Jessica Sharon believes members generally want to pay their bills. The associate vice president of financial outreach at $678 million asset Pelican State Credit Union in Baton Rouge, La., also recognizes they’re not always able to do so.
“Bad things happen to good people,” she says, noting that inflation, job loss, divorce, natural disasters, changes in ability, and death are all factors that impact consumers’ financial situation. “Every day our members have more issues. Why should we constantly hold them back for one problem that happened one time? What can we do to help our members improve their financial situation while also bringing qualified borrowers and deposits to our credit union?
Pelican State works with members to ensure one-time or short-term issues have a limited impact on their financial journey, she says. The credit union’s financial wellness program works with members in person, on the phone, or virtually, with members averaging anywhere from six months to 2-3 years in the program.
The credit union, which also spread financial wellness on the PBS show “Opportunity Knock$,” offers products and services specifically designed for people of modest means. Sharon says financial education brings members to the credit union, but products and service keep them coming back.
It’s a cyclical pattern that benefits everyone, as qualified borrowers become loyal members, driving credit union growth and expansion.
Pelican State seeks practical applications for financial education, such as holding real-life budgeting simulations in which students receive a fictional profile of how much money they make, their debt, whether they have kids, and more.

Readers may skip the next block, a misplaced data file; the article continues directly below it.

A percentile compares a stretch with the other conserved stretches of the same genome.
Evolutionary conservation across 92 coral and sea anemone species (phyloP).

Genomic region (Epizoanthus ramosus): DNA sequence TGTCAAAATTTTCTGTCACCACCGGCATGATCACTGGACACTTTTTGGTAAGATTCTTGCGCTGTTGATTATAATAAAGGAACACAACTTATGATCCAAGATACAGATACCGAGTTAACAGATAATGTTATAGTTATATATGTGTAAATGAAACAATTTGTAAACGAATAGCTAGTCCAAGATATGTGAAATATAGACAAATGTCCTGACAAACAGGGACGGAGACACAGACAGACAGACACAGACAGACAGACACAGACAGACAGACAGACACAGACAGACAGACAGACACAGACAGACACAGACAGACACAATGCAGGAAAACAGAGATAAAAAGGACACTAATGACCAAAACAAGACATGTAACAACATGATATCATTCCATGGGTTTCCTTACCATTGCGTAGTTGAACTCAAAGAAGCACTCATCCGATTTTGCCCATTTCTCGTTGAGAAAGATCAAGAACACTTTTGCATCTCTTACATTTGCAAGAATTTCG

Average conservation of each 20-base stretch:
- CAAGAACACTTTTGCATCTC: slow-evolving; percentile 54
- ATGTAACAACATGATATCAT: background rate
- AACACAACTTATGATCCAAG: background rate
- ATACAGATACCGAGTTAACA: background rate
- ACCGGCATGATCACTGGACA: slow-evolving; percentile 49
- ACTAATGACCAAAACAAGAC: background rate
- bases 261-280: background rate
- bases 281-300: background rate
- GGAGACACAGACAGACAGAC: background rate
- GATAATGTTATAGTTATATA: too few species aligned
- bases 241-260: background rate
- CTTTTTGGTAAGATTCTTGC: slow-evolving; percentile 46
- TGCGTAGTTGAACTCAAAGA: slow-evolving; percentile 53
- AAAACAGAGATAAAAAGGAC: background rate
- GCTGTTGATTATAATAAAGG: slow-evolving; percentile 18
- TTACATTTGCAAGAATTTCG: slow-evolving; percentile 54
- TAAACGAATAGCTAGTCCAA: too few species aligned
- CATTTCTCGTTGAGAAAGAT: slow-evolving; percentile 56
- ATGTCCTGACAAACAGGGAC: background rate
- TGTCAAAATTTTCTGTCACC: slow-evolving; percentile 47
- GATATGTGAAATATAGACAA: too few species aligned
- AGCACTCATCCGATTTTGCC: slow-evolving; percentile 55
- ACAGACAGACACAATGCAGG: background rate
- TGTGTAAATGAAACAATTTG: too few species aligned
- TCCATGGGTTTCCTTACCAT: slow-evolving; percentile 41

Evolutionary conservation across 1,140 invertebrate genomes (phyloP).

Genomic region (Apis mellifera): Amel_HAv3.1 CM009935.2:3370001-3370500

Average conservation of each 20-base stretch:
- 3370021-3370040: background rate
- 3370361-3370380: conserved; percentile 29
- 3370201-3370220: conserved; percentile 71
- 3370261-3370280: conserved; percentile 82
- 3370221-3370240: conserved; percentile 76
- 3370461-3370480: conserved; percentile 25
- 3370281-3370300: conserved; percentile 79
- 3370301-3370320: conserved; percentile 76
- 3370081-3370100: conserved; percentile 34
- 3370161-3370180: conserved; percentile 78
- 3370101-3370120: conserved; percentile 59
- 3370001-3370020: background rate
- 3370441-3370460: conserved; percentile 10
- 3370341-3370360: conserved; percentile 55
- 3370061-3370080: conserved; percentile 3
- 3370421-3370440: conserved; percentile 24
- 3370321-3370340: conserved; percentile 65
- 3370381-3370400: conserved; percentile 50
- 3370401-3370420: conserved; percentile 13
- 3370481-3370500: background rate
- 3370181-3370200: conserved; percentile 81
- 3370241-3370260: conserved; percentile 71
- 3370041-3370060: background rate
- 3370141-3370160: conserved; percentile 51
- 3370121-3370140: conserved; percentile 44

The simulations are meant to prepare kids for the future, offering jobs and pay scales commonly found in the Baton Rouge area.
The credit union also engages young people by paying students for each A grade they receive and offering School Pride Debit Cards that feature school logos and raise money for schools with every transaction.
Participating schools with less than 500 active School Pride cards receive 5 cents for each transaction, while schools with more than 500 active cards receive 10 cents for each use.
“We’re able to engage with the school system and show that they’re a true partner while helping them,” Sharon says. “It’s a good way to help schools who really need the income and growth.”
In 2022, Pelican State’s educational outcomes led to 257 new members joining the financial wellness program, 236 individual counseling sessions, 208 loans for $1.7 million provided to members who didn’t qualify before joining the wellness program, and 149 community and organizational workshops for 2,453 people.
Those efforts have created qualified borrowers in the community, with:
“They’re going to come back time and time again because they didn’t have opportunity until they met us,” Sharon says. “That is long-term member loyalty. You’re doing extreme good, and you’re getting more members. That’s the whole point of doing well and serving your members: gaining more members to help.
“If you focus on financial wellness, you’re being a true credit union,” she continues. “That’s what we’re called to do. Remember who we are and what our purpose is.”